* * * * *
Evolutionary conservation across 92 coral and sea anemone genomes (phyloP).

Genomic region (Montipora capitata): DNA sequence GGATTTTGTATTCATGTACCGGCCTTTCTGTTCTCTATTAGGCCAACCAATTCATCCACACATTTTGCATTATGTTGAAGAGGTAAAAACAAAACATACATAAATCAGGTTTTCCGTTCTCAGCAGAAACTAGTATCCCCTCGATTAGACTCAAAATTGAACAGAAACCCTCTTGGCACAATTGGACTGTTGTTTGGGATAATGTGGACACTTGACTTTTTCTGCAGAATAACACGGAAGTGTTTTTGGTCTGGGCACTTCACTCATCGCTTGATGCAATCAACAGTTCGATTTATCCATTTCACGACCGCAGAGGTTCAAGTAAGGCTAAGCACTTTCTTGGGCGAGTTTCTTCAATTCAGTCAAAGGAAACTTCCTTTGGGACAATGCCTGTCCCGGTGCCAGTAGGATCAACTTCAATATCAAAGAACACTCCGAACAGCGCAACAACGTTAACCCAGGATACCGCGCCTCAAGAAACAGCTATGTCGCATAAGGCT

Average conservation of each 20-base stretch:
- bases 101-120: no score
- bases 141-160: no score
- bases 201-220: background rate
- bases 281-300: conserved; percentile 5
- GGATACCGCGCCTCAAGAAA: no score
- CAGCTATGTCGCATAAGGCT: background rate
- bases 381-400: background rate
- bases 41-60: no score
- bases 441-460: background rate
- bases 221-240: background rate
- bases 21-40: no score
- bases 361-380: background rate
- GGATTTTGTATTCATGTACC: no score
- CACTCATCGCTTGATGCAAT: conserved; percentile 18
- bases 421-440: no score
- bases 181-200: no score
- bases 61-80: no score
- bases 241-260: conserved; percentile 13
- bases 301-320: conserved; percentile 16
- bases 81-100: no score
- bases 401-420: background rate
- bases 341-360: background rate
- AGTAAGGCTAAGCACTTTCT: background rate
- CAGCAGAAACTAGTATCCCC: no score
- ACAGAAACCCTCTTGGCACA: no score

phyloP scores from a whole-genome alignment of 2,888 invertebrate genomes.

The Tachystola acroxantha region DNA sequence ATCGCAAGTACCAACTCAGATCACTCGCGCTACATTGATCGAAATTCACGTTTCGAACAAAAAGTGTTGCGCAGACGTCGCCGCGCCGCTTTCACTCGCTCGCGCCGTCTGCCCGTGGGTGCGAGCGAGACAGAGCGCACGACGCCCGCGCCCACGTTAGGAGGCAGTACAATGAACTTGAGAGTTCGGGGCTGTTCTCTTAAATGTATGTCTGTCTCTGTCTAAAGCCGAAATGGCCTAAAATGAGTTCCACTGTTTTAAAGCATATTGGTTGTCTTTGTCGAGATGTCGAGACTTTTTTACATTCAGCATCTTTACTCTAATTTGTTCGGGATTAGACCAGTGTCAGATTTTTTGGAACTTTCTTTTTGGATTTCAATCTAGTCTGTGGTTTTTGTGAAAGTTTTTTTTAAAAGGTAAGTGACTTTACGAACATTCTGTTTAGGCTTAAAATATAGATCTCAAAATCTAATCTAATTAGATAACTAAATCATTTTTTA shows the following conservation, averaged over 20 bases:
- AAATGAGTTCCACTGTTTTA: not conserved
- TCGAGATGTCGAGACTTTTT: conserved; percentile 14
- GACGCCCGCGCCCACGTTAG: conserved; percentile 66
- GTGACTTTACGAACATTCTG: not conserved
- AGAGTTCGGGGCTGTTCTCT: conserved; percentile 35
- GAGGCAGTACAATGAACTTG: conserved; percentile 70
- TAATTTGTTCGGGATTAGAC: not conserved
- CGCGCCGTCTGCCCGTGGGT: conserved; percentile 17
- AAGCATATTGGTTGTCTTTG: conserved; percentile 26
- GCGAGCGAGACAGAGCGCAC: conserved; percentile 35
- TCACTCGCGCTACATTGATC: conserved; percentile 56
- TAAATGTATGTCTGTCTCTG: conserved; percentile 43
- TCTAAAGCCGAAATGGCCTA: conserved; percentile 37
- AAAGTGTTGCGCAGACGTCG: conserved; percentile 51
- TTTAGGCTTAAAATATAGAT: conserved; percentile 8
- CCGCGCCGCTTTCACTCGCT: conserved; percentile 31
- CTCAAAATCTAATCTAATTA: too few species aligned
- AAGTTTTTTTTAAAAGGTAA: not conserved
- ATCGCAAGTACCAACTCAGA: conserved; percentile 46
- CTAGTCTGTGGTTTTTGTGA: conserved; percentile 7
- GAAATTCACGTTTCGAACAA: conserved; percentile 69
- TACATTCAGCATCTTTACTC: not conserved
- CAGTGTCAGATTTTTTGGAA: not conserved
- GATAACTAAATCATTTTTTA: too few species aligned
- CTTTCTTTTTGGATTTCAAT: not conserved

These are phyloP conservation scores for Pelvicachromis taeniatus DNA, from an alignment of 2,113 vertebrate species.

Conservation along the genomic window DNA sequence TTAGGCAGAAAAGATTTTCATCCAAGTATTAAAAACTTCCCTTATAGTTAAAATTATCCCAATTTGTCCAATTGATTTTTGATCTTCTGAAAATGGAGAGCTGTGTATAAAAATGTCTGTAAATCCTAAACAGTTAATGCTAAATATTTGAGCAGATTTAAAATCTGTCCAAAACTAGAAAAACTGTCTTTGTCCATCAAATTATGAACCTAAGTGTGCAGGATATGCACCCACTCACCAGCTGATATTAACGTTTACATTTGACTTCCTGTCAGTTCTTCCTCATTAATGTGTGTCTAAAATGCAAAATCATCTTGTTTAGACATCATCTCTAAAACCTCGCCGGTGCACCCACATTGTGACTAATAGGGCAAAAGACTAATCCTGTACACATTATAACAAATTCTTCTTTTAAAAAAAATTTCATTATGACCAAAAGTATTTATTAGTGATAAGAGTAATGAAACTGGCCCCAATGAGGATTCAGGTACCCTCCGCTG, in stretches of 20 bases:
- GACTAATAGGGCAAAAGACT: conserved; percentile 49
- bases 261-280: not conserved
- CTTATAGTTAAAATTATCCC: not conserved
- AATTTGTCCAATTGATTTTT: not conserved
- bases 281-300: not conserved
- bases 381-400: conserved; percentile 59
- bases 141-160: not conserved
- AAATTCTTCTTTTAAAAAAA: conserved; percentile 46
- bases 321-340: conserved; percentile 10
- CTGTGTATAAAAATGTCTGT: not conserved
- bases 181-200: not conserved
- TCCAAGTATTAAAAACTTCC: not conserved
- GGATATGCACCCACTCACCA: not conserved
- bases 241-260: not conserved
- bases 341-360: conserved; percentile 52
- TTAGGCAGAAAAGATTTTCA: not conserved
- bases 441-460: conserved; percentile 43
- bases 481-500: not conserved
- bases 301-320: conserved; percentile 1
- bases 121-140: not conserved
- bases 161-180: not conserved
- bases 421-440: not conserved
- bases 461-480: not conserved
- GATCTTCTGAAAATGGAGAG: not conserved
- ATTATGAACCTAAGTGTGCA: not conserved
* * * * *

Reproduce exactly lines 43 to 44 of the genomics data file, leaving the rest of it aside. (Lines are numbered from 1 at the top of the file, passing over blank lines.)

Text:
- TCTAAAGCCGAAATGGCCTA: conserved; percentile 37
- AAAGTGTTGCGCAGACGTCG: conserved; percentile 51